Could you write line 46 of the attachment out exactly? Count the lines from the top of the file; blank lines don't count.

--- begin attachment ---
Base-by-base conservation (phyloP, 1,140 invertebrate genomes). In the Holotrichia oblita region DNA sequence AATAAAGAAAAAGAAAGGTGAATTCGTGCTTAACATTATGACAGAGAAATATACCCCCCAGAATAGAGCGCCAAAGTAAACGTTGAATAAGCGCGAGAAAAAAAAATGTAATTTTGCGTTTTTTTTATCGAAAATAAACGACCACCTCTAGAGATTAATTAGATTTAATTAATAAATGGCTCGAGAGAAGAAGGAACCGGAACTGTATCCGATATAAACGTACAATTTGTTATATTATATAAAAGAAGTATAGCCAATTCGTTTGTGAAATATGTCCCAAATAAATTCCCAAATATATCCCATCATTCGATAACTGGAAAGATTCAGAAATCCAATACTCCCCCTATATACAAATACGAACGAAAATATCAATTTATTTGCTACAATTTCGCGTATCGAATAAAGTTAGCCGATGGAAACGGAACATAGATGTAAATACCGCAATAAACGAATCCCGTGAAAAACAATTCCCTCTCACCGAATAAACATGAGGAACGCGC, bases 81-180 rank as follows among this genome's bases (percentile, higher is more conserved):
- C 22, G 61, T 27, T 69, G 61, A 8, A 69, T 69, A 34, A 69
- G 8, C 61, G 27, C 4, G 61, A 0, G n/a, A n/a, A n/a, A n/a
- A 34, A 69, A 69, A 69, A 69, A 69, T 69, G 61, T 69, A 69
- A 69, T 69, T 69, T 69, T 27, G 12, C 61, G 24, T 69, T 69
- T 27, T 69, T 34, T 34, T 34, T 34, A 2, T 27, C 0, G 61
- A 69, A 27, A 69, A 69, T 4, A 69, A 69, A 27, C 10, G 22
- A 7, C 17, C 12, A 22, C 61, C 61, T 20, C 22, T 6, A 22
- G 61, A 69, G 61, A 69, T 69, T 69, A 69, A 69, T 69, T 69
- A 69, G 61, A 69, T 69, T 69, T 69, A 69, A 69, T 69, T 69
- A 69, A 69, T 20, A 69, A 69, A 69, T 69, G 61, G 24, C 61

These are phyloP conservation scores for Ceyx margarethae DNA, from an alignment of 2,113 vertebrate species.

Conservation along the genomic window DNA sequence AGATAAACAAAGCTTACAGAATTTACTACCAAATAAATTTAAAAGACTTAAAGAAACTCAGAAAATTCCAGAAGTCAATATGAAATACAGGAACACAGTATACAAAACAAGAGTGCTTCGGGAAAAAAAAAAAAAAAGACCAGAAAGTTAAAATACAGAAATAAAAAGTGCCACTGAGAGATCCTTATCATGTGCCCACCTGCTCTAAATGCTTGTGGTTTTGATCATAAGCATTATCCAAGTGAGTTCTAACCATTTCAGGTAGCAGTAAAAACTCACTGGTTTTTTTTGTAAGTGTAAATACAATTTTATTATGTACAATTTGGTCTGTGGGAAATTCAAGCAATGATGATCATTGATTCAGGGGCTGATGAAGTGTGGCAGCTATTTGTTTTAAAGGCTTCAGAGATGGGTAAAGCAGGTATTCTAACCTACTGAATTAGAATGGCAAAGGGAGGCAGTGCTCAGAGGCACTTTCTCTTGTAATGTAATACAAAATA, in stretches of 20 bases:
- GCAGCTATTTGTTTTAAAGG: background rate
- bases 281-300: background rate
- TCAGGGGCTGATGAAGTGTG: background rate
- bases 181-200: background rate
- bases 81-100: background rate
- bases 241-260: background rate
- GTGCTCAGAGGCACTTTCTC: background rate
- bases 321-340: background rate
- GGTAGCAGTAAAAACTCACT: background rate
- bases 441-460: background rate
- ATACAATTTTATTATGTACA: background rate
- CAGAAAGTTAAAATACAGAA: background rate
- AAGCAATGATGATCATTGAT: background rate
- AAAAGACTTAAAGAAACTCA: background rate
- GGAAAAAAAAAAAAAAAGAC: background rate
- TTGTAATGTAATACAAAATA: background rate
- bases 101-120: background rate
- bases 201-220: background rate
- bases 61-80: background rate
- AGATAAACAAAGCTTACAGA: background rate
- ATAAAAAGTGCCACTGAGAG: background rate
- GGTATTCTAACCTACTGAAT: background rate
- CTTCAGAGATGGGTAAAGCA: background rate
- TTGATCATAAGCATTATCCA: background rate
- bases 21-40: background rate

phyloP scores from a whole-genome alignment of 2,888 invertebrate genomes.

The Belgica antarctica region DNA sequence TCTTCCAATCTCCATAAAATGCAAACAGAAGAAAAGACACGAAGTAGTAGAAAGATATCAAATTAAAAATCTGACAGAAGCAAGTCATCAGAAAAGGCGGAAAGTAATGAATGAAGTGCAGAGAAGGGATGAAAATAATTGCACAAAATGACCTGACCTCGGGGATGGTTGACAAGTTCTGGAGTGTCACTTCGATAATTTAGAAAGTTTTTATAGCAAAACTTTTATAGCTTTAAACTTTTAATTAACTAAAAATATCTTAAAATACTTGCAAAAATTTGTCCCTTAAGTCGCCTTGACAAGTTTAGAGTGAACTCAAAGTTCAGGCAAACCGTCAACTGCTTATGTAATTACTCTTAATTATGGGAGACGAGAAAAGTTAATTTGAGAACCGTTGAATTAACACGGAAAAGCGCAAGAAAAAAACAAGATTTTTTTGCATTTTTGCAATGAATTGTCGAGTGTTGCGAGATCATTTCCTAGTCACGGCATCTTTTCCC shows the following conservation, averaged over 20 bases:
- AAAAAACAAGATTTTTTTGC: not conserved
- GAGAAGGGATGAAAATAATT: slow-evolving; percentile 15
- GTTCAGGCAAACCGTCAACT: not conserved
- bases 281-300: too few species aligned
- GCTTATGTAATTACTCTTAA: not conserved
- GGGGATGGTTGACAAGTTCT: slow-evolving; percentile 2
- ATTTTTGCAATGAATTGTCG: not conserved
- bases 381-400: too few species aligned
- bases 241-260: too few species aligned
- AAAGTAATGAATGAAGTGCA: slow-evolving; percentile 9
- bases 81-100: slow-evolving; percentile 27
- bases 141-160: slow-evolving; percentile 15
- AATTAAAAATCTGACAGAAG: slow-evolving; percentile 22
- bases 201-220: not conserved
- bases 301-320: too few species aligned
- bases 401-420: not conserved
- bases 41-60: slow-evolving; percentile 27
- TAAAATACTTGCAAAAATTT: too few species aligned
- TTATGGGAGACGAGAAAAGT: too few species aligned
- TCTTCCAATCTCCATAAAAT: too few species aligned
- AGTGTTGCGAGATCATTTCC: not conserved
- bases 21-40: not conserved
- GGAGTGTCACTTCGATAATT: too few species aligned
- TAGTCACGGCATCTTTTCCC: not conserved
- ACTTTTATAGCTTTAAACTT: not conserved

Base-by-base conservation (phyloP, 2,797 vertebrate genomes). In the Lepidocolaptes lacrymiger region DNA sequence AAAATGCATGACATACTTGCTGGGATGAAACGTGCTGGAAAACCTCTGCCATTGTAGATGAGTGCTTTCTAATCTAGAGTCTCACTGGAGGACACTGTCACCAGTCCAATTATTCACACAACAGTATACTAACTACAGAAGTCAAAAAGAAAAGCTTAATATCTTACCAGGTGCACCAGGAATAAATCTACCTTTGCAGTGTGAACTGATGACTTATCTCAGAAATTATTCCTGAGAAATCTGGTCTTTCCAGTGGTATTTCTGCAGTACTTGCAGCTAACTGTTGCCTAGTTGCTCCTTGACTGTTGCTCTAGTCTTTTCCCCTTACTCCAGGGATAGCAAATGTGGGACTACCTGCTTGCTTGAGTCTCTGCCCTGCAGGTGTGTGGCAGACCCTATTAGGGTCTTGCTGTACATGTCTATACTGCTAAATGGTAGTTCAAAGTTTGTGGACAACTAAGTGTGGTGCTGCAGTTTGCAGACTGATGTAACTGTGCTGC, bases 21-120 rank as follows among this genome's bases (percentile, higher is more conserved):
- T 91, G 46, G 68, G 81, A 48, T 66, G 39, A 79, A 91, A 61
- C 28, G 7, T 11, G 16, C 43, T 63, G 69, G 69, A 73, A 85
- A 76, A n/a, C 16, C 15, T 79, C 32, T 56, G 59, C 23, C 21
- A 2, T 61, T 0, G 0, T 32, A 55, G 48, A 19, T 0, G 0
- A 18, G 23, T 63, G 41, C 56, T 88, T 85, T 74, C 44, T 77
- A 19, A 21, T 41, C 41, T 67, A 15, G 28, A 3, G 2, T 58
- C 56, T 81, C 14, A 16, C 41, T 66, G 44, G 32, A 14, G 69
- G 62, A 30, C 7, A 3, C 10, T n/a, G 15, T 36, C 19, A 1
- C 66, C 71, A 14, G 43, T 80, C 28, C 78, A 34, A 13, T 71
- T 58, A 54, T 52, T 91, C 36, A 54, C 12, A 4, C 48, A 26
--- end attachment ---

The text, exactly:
- GGGGATGGTTGACAAGTTCT: slow-evolving; percentile 2